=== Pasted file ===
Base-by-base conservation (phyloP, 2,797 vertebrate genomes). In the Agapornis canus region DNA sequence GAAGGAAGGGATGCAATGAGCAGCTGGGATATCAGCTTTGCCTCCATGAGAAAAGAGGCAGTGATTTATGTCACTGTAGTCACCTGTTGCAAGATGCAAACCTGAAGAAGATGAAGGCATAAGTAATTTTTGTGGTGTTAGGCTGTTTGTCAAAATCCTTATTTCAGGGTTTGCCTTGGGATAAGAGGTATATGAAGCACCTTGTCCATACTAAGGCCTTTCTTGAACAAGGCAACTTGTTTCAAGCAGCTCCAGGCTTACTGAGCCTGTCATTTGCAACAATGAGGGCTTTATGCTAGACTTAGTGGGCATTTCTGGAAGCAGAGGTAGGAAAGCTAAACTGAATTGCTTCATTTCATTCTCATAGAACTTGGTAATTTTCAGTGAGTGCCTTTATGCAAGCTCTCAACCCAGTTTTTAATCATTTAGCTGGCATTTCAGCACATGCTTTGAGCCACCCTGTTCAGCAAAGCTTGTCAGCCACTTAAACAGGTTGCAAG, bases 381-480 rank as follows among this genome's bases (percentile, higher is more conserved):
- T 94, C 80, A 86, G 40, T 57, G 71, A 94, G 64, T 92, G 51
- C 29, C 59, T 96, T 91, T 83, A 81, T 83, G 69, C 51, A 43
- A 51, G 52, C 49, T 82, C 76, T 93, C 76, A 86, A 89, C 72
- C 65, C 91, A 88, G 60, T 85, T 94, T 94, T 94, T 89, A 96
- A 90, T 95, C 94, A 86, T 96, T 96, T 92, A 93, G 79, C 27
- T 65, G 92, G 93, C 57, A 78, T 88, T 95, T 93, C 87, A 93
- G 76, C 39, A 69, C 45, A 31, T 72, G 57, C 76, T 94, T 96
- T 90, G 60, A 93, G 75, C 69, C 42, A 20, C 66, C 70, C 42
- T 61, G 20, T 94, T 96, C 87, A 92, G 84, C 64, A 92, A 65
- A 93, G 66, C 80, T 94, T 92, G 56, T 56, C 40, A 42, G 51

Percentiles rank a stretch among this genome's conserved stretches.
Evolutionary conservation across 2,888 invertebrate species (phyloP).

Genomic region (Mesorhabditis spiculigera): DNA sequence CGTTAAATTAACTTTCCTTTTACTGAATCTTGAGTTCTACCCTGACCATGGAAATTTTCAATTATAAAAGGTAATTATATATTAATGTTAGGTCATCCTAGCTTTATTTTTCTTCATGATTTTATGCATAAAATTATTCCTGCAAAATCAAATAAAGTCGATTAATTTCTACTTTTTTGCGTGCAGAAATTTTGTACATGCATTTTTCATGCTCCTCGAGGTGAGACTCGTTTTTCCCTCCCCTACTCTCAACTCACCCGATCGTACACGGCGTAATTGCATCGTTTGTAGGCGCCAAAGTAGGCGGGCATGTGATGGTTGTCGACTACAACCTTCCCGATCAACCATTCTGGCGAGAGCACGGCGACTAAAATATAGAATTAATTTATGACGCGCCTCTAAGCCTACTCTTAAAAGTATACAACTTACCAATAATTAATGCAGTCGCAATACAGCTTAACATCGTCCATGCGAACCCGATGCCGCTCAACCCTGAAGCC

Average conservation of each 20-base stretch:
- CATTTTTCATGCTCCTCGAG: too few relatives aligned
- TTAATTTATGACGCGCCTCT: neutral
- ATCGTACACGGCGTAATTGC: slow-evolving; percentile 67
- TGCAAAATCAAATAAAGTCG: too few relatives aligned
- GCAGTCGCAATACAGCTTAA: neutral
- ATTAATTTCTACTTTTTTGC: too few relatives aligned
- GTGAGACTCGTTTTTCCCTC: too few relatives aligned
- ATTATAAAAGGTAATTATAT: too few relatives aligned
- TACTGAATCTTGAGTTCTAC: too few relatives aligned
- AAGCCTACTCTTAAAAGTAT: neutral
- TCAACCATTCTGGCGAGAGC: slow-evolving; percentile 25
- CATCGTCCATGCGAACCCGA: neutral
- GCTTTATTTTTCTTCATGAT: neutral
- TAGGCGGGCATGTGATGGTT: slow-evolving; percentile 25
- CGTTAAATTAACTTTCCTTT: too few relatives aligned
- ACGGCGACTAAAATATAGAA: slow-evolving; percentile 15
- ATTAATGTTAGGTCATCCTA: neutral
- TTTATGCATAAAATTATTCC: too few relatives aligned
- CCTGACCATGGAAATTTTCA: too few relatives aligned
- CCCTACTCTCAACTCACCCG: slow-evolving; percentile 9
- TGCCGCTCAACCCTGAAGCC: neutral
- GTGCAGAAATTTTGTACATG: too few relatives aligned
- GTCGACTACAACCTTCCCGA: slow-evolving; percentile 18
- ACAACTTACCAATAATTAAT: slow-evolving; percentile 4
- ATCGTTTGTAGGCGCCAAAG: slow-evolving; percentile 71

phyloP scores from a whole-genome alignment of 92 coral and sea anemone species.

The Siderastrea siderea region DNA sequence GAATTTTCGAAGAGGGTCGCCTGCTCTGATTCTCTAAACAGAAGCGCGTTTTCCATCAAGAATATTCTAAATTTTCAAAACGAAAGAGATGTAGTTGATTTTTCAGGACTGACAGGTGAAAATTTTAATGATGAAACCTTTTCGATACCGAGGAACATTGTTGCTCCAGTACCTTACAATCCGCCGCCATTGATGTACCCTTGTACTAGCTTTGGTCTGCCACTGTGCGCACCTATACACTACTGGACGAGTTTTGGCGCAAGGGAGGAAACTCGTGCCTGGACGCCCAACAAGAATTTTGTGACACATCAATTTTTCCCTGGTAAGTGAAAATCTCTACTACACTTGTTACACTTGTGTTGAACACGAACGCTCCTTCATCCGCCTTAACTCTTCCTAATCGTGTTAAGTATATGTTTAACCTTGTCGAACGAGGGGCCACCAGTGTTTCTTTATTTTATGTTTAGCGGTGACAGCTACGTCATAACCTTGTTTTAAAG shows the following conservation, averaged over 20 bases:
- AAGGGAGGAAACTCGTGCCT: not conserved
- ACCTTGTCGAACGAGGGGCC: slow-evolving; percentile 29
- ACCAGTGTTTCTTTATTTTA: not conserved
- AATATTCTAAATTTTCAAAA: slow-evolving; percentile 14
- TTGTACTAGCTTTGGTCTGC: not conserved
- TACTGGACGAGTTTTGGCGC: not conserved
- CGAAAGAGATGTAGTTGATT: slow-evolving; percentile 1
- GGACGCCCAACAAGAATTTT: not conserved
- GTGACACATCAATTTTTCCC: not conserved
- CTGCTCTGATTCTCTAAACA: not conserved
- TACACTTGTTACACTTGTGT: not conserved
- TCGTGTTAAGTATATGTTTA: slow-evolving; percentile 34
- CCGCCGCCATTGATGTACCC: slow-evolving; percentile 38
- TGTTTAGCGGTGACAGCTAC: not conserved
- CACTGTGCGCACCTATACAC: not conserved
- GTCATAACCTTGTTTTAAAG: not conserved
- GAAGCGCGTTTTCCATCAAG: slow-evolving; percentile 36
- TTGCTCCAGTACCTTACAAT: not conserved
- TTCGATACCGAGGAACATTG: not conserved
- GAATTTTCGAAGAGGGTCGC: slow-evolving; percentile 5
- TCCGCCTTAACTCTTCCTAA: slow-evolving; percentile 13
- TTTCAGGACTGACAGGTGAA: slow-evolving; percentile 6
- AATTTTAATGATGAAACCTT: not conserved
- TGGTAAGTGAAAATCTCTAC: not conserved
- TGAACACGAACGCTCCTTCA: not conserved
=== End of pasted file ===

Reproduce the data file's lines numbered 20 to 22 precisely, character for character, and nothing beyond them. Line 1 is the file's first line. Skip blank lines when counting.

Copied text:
- GCAGTCGCAATACAGCTTAA: neutral
- ATTAATTTCTACTTTTTTGC: too few relatives aligned
- GTGAGACTCGTTTTTCCCTC: too few relatives aligned